That’s why, in conjunction with the release of the child injury reports, CDC’s Injury Center is launching a new initiative called Protect the Ones You Love: Child Injuries Are Preventable. We want to raise parents’ awareness about the leading causes of child injury and empower parents to prevent these injuries from occurring or make them less serious if they do occur.

Check out our tools at You’ll find fact sheets, podcasts, e-cards, media guides and more. We offer prevention tips for five leading causes of injury: burns and fires, drowning, falls, poisonings, and road traffic injuries. We encourage you to use these resources to educate, build awareness and promote childhood injury prevention.

Let’s erase childhood accidents from our vocabulary. Together we can empower parents to keep their children safe. Let me know how we can help get you involved.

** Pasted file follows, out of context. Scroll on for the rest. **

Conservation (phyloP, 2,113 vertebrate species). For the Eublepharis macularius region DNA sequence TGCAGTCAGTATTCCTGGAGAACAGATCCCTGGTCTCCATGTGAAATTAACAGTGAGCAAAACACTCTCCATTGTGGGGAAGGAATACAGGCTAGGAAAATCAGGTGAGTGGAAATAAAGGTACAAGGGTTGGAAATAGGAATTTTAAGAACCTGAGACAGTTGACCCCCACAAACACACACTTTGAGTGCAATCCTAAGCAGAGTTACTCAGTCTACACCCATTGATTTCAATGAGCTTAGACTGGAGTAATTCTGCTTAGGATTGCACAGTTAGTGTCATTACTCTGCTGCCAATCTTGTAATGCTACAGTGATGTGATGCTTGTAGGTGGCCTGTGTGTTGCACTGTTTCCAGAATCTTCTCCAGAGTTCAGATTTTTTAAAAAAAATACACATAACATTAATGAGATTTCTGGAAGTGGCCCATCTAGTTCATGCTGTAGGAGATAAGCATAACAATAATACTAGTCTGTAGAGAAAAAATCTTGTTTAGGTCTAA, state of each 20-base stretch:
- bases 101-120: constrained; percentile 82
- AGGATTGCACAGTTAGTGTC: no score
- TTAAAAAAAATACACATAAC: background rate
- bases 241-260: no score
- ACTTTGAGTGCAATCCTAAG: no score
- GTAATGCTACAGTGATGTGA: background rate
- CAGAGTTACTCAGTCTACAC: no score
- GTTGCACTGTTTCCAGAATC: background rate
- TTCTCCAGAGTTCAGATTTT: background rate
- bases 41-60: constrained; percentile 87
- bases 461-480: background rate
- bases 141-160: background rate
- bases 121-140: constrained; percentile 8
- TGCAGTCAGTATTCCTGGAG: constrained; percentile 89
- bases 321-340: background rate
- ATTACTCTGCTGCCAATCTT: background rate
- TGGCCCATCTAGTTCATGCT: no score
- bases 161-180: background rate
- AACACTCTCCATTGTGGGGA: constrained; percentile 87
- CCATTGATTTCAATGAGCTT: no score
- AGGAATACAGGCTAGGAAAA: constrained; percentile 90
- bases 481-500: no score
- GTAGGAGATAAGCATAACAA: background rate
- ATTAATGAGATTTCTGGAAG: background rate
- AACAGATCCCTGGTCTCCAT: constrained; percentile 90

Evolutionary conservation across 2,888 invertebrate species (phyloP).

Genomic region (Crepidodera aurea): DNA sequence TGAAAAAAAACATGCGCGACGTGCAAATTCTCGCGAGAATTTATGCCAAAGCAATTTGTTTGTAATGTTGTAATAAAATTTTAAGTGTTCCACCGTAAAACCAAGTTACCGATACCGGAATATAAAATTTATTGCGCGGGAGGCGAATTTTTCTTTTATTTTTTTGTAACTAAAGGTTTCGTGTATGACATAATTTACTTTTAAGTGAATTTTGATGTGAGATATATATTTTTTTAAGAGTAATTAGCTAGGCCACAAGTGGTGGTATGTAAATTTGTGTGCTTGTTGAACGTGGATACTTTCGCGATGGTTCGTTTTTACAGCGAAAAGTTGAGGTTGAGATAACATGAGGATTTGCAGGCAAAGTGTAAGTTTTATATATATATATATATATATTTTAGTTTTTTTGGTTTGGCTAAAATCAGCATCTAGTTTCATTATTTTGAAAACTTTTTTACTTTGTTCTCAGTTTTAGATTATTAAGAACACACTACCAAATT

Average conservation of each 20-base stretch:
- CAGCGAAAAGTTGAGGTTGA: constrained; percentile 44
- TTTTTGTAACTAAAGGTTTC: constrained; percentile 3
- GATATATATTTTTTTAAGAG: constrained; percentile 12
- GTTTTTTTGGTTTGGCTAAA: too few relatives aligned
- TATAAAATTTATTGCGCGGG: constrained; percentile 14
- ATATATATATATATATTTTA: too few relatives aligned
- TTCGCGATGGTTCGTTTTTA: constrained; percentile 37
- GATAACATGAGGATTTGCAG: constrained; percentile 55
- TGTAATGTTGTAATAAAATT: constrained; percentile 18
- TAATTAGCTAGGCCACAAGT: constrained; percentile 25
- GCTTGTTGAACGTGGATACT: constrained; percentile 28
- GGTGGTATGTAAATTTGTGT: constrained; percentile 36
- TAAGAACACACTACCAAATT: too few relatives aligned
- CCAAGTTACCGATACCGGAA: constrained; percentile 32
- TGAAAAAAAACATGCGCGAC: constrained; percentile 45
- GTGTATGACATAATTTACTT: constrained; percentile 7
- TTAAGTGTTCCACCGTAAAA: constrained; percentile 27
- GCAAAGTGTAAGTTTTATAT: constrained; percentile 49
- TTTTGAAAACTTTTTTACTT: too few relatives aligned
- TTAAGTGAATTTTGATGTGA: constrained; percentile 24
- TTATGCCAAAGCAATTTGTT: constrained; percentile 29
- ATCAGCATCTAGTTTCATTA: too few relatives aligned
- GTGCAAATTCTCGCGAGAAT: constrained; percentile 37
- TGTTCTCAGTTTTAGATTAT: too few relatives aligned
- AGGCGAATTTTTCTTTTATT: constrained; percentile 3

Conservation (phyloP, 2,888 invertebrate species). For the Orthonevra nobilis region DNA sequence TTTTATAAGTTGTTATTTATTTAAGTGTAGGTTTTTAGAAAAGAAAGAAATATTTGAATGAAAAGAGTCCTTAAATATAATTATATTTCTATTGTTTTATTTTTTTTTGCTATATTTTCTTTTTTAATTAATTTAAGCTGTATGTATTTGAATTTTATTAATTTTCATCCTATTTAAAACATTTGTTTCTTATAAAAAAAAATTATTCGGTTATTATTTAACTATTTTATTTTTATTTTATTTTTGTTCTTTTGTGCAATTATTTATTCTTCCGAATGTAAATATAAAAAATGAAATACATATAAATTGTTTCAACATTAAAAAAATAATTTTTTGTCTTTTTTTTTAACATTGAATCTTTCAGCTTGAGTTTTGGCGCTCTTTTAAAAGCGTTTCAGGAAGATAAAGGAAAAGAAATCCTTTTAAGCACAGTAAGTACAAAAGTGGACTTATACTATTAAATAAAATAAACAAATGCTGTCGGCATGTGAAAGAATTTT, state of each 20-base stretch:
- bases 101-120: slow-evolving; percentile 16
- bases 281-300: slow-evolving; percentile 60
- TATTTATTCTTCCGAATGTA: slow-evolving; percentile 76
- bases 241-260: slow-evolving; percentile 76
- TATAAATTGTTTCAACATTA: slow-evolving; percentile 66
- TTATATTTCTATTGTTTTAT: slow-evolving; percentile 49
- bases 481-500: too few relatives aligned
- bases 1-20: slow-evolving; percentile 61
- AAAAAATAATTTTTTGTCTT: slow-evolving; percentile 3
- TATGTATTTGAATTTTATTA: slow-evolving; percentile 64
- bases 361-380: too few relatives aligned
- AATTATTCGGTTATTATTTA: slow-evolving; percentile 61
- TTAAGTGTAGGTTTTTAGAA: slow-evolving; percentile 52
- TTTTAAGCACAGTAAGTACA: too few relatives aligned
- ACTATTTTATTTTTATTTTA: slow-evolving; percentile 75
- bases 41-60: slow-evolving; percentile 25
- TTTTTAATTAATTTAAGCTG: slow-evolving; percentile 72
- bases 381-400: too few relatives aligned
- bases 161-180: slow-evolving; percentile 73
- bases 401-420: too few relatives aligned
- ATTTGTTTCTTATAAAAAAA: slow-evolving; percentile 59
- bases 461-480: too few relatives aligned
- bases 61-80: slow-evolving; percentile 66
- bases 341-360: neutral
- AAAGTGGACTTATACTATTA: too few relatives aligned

Public Comments

Comments listed below are posted by individuals not associated with CDC, unless otherwise stated. These comments do not represent the official views of CDC, and CDC does not guarantee that any information posted by individuals on this blog is correct, and disclaims any liability for any loss or damage resulting from reliance on any such information. Read more about our comment policy ».

  1. December 19, 2008 at 2:12 pm ET  -   Greg Raisman

    Dr Arias:
    I work as a Traffic Safety Specialist for the Portland Office of Transportation in Portland, Oregon. I am writing to thank you for your thoughtful comments on the proposed reduction of the minimum drinking age and your focus on traffic safety.